The environmentalist had been charged under Articles 33.5 and 282.1 of the Criminal Code (complicity in inciting hatred and enmity) as he was accused of having help to disseminate the article. Subsequently, Major Konstantin Kustov, senior major case investigator at the regional headquarters of the Russian Federal Investigative Committee, recharged the environmentalist, removing Article 33.5 from the charges and accusing the biologist of having authored “The Silence of the Lambs.”

Defense attorney Popkov has noted that over the past year the Investigative Committee has ordered five forensic examinations in the case. However, the lawyer stressed that data from a wiretap of Brinikh’s telephone, conducted by the Federal Security Service (FSB) a few months before “The Silence of the Lambs” was published, has been subjected to a phonological forensic analysis.

Hearing of the case on the merits began on January 26, 2016. Popkov had insisted on sending the case back to the prosecutor’s office, pointing out that a number of pieces of evidence had been falsified, but Judge Galagan rejected his appeal.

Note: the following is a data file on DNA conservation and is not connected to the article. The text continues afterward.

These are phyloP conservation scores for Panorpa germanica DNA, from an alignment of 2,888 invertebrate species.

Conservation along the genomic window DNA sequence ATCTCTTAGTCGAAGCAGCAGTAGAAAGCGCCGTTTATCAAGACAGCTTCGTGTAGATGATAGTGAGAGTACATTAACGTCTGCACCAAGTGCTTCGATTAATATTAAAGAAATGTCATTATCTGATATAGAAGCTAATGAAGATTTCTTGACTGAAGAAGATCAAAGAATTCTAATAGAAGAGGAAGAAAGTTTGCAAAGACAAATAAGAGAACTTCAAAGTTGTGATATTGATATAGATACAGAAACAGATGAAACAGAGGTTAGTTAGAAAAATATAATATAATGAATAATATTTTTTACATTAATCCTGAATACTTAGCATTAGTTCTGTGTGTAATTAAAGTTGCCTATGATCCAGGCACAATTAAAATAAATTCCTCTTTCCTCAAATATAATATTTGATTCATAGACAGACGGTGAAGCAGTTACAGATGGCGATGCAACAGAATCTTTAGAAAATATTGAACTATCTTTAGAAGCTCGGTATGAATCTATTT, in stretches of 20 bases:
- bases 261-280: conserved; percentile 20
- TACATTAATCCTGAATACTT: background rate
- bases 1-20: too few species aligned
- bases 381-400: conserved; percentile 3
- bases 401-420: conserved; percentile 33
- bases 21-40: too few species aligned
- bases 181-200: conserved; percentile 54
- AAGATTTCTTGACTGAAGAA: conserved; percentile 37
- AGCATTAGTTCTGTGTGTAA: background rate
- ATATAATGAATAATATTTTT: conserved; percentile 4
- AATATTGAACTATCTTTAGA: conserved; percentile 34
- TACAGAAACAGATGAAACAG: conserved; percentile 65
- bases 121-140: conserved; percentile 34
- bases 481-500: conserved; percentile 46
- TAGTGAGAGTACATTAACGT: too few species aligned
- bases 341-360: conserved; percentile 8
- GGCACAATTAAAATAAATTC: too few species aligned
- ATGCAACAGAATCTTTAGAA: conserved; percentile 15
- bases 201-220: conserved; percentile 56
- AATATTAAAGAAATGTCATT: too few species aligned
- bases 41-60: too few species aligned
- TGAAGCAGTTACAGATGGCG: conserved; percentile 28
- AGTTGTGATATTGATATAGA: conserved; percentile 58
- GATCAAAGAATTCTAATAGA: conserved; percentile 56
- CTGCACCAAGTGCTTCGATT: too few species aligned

During the February 9 hearing of the case, one of the ethnic Adyghes who was questioned refuted the charges against the defendant.

“The environmentalist’s article caused no enmity,” he said. “On the contrary, Brinikh has help the Adyghes fight for the environment.”

Translated by the Russian Reader. Photo courtesy of 8772.ru. See my previous posts on Valery Brinikh and the case against him.

The Crime of Speaking Up in Russia: Solidarity with Dadin and Polyudova

Vadim F. Lurie
Facebook
March 23, 2016

The people’s assembly [to publicize an appeals hearing in the case of Ildar Dadin, sentenced in December 2015 to three years in prison for the heretofore unknown offense of “repeat unauthorized protesting”] did not come off. [Nor did Dadin’s appeals hearing in Moscow City Court: it was postponed to a later date.] There were fewer people in attendance than the day before yesterday, the day Nadiya Savchenko was sentenced. But the picketers decided to spread out along the Nevsky, and members of the National Liberation Movement (NOD) wandered around searching for them, trying to pester and troll them.

The most successful at this was a bearded specimen, who yelled, “Look, a real live national traitor! A Maidanite, a Banderite, funded by the State Department!